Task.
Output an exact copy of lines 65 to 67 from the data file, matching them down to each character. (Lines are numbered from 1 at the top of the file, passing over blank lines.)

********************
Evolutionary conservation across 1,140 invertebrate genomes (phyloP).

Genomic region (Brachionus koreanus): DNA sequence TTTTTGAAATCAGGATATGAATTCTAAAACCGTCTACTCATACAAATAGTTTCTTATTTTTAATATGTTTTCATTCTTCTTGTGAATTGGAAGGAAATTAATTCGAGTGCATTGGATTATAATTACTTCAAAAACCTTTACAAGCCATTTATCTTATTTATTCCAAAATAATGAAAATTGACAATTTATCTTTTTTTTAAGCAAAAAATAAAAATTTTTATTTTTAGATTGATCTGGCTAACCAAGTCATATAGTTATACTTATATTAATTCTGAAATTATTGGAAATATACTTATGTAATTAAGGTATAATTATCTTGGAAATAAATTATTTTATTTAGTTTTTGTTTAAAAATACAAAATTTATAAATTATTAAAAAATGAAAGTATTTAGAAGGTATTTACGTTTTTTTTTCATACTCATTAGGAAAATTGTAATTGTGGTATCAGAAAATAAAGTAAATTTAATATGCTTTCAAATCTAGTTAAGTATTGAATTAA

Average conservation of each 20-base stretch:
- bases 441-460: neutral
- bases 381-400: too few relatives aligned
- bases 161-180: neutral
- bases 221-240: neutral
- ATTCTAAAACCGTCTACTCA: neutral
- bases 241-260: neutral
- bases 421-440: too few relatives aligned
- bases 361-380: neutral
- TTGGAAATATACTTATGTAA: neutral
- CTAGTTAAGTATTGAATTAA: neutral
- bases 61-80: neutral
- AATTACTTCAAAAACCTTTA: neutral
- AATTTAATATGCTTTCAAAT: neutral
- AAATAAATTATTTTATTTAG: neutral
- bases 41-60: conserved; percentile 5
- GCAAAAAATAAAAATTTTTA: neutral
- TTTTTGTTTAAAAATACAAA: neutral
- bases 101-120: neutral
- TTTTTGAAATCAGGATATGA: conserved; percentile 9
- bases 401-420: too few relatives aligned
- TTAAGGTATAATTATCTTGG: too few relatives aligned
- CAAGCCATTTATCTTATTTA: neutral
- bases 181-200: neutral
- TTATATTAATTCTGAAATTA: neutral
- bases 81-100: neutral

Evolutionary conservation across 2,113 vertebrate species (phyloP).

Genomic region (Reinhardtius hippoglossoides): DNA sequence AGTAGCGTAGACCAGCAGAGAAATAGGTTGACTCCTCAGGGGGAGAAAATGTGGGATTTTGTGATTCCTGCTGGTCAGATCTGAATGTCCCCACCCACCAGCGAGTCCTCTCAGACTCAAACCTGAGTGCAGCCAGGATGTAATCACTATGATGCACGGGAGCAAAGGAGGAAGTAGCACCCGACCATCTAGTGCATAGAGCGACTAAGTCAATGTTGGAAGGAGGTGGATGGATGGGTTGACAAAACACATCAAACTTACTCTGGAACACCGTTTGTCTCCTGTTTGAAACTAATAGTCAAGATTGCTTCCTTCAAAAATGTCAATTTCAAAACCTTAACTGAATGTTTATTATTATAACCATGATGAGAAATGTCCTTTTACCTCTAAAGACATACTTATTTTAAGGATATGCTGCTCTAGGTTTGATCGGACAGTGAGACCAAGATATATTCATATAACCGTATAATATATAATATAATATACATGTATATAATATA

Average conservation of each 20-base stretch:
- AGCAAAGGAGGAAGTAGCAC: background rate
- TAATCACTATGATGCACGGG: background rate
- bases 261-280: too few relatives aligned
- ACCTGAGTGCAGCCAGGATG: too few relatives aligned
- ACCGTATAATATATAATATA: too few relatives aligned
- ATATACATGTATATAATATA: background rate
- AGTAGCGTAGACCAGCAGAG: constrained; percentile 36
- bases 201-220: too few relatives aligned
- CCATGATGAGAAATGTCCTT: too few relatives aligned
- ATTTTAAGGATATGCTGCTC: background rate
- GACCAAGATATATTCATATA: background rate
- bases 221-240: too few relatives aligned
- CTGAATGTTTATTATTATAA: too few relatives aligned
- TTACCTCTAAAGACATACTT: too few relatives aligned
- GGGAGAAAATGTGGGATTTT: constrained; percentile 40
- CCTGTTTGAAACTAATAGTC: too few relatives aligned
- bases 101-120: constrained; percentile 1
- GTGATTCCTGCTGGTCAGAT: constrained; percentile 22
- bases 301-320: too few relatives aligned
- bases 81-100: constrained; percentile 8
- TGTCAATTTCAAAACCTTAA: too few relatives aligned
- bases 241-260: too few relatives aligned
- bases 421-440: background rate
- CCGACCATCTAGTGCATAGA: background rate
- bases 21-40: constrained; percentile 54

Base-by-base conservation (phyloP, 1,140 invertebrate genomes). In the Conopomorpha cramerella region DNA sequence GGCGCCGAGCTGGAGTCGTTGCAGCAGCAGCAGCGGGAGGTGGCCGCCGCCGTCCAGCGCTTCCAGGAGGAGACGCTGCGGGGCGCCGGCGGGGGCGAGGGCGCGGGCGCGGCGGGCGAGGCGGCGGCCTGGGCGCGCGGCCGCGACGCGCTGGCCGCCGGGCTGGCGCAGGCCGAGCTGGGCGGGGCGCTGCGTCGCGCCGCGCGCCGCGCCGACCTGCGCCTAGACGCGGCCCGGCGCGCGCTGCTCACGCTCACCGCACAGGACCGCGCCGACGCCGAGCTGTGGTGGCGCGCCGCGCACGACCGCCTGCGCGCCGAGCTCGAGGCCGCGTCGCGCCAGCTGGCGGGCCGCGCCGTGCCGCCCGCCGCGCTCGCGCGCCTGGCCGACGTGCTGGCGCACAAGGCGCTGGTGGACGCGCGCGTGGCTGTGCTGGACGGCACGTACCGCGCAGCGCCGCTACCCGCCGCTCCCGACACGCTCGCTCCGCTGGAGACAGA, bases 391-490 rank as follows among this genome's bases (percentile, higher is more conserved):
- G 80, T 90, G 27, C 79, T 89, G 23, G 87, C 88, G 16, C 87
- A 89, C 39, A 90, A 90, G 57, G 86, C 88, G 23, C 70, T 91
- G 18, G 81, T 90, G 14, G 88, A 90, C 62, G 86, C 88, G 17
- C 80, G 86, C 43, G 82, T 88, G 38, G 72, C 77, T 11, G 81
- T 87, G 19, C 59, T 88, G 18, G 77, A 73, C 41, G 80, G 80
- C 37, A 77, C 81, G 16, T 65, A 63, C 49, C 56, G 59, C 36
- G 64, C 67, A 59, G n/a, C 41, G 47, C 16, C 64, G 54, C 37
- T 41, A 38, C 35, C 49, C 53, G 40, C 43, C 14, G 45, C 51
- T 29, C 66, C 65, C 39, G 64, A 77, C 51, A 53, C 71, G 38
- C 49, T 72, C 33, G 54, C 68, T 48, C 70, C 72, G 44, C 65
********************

- T 41, A 38, C 35, C 49, C 53, G 40, C 43, C 14, G 45, C 51
- T 29, C 66, C 65, C 39, G 64, A 77, C 51, A 53, C 71, G 38
- C 49, T 72, C 33, G 54, C 68, T 48, C 70, C 72, G 44, C 65